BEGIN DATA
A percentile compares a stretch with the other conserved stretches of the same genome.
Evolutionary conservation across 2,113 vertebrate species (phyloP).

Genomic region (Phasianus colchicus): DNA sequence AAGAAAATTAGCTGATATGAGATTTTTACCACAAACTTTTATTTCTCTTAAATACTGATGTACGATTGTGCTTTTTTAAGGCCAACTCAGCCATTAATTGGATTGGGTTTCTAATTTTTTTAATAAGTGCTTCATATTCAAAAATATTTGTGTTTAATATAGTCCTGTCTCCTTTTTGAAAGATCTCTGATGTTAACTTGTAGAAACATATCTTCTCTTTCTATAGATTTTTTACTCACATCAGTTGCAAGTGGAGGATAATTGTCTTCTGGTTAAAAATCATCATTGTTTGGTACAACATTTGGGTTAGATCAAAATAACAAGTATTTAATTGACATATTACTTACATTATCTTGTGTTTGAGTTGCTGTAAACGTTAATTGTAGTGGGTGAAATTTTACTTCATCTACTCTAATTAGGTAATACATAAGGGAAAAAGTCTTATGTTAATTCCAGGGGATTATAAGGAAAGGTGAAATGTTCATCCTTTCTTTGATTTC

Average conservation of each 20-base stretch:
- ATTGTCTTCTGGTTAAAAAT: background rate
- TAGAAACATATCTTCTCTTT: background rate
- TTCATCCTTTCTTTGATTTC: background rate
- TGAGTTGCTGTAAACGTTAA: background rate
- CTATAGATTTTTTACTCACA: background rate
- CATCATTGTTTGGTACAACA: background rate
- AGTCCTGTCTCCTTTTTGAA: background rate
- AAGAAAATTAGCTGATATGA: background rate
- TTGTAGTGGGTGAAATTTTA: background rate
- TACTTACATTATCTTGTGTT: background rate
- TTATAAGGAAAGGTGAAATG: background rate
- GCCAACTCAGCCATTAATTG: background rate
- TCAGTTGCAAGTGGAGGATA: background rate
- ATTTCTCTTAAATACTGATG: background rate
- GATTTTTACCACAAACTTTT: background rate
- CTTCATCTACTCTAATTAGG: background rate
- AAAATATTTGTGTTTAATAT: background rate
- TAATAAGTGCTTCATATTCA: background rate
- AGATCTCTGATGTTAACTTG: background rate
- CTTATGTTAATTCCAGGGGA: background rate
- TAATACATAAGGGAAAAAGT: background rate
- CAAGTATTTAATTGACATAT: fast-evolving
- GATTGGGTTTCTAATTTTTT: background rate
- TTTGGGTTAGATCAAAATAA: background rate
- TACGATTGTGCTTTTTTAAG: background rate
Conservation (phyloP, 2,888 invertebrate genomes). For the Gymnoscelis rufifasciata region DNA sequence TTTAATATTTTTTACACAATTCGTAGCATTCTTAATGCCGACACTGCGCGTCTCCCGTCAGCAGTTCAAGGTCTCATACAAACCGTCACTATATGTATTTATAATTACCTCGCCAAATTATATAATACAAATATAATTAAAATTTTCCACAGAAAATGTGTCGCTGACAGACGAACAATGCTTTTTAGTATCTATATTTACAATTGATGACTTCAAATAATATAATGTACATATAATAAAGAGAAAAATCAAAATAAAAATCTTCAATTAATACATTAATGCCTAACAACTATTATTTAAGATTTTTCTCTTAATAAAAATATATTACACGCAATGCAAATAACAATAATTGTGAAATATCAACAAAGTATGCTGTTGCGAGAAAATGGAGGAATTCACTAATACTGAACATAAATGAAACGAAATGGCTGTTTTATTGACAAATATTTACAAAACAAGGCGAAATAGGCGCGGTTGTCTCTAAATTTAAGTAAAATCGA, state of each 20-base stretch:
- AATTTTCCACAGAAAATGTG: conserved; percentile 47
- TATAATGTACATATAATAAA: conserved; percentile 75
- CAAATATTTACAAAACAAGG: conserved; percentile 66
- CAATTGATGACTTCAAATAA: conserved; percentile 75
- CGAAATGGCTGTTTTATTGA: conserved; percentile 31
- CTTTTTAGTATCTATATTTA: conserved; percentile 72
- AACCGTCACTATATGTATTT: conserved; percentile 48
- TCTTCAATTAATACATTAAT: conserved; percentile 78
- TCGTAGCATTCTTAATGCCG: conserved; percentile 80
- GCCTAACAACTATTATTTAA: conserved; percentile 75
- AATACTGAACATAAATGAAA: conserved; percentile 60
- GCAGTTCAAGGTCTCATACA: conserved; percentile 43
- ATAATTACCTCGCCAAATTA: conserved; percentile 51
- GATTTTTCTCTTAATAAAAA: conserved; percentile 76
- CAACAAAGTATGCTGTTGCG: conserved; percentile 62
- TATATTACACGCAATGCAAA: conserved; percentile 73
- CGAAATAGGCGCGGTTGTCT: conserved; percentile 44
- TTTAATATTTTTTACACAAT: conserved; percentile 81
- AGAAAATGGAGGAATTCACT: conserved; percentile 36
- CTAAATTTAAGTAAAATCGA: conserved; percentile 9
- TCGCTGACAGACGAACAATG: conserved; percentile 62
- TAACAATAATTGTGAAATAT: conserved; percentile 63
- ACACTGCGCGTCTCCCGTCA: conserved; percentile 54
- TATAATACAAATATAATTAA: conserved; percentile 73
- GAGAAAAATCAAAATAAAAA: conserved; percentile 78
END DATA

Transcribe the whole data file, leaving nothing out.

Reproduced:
A percentile compares a stretch with the other conserved stretches of the same genome.
Evolutionary conservation across 2,113 vertebrate species (phyloP).

Genomic region (Phasianus colchicus): DNA sequence AAGAAAATTAGCTGATATGAGATTTTTACCACAAACTTTTATTTCTCTTAAATACTGATGTACGATTGTGCTTTTTTAAGGCCAACTCAGCCATTAATTGGATTGGGTTTCTAATTTTTTTAATAAGTGCTTCATATTCAAAAATATTTGTGTTTAATATAGTCCTGTCTCCTTTTTGAAAGATCTCTGATGTTAACTTGTAGAAACATATCTTCTCTTTCTATAGATTTTTTACTCACATCAGTTGCAAGTGGAGGATAATTGTCTTCTGGTTAAAAATCATCATTGTTTGGTACAACATTTGGGTTAGATCAAAATAACAAGTATTTAATTGACATATTACTTACATTATCTTGTGTTTGAGTTGCTGTAAACGTTAATTGTAGTGGGTGAAATTTTACTTCATCTACTCTAATTAGGTAATACATAAGGGAAAAAGTCTTATGTTAATTCCAGGGGATTATAAGGAAAGGTGAAATGTTCATCCTTTCTTTGATTTC

Average conservation of each 20-base stretch:
- ATTGTCTTCTGGTTAAAAAT: background rate
- TAGAAACATATCTTCTCTTT: background rate
- TTCATCCTTTCTTTGATTTC: background rate
- TGAGTTGCTGTAAACGTTAA: background rate
- CTATAGATTTTTTACTCACA: background rate
- CATCATTGTTTGGTACAACA: background rate
- AGTCCTGTCTCCTTTTTGAA: background rate
- AAGAAAATTAGCTGATATGA: background rate
- TTGTAGTGGGTGAAATTTTA: background rate
- TACTTACATTATCTTGTGTT: background rate
- TTATAAGGAAAGGTGAAATG: background rate
- GCCAACTCAGCCATTAATTG: background rate
- TCAGTTGCAAGTGGAGGATA: background rate
- ATTTCTCTTAAATACTGATG: background rate
- GATTTTTACCACAAACTTTT: background rate
- CTTCATCTACTCTAATTAGG: background rate
- AAAATATTTGTGTTTAATAT: background rate
- TAATAAGTGCTTCATATTCA: background rate
- AGATCTCTGATGTTAACTTG: background rate
- CTTATGTTAATTCCAGGGGA: background rate
- TAATACATAAGGGAAAAAGT: background rate
- CAAGTATTTAATTGACATAT: fast-evolving
- GATTGGGTTTCTAATTTTTT: background rate
- TTTGGGTTAGATCAAAATAA: background rate
- TACGATTGTGCTTTTTTAAG: background rate
Conservation (phyloP, 2,888 invertebrate genomes). For the Gymnoscelis rufifasciata region DNA sequence TTTAATATTTTTTACACAATTCGTAGCATTCTTAATGCCGACACTGCGCGTCTCCCGTCAGCAGTTCAAGGTCTCATACAAACCGTCACTATATGTATTTATAATTACCTCGCCAAATTATATAATACAAATATAATTAAAATTTTCCACAGAAAATGTGTCGCTGACAGACGAACAATGCTTTTTAGTATCTATATTTACAATTGATGACTTCAAATAATATAATGTACATATAATAAAGAGAAAAATCAAAATAAAAATCTTCAATTAATACATTAATGCCTAACAACTATTATTTAAGATTTTTCTCTTAATAAAAATATATTACACGCAATGCAAATAACAATAATTGTGAAATATCAACAAAGTATGCTGTTGCGAGAAAATGGAGGAATTCACTAATACTGAACATAAATGAAACGAAATGGCTGTTTTATTGACAAATATTTACAAAACAAGGCGAAATAGGCGCGGTTGTCTCTAAATTTAAGTAAAATCGA, state of each 20-base stretch:
- AATTTTCCACAGAAAATGTG: conserved; percentile 47
- TATAATGTACATATAATAAA: conserved; percentile 75
- CAAATATTTACAAAACAAGG: conserved; percentile 66
- CAATTGATGACTTCAAATAA: conserved; percentile 75
- CGAAATGGCTGTTTTATTGA: conserved; percentile 31
- CTTTTTAGTATCTATATTTA: conserved; percentile 72
- AACCGTCACTATATGTATTT: conserved; percentile 48
- TCTTCAATTAATACATTAAT: conserved; percentile 78
- TCGTAGCATTCTTAATGCCG: conserved; percentile 80
- GCCTAACAACTATTATTTAA: conserved; percentile 75
- AATACTGAACATAAATGAAA: conserved; percentile 60
- GCAGTTCAAGGTCTCATACA: conserved; percentile 43
- ATAATTACCTCGCCAAATTA: conserved; percentile 51
- GATTTTTCTCTTAATAAAAA: conserved; percentile 76
- CAACAAAGTATGCTGTTGCG: conserved; percentile 62
- TATATTACACGCAATGCAAA: conserved; percentile 73
- CGAAATAGGCGCGGTTGTCT: conserved; percentile 44
- TTTAATATTTTTTACACAAT: conserved; percentile 81
- AGAAAATGGAGGAATTCACT: conserved; percentile 36
- CTAAATTTAAGTAAAATCGA: conserved; percentile 9
- TCGCTGACAGACGAACAATG: conserved; percentile 62
- TAACAATAATTGTGAAATAT: conserved; percentile 63
- ACACTGCGCGTCTCCCGTCA: conserved; percentile 54
- TATAATACAAATATAATTAA: conserved; percentile 73
- GAGAAAAATCAAAATAAAAA: conserved; percentile 78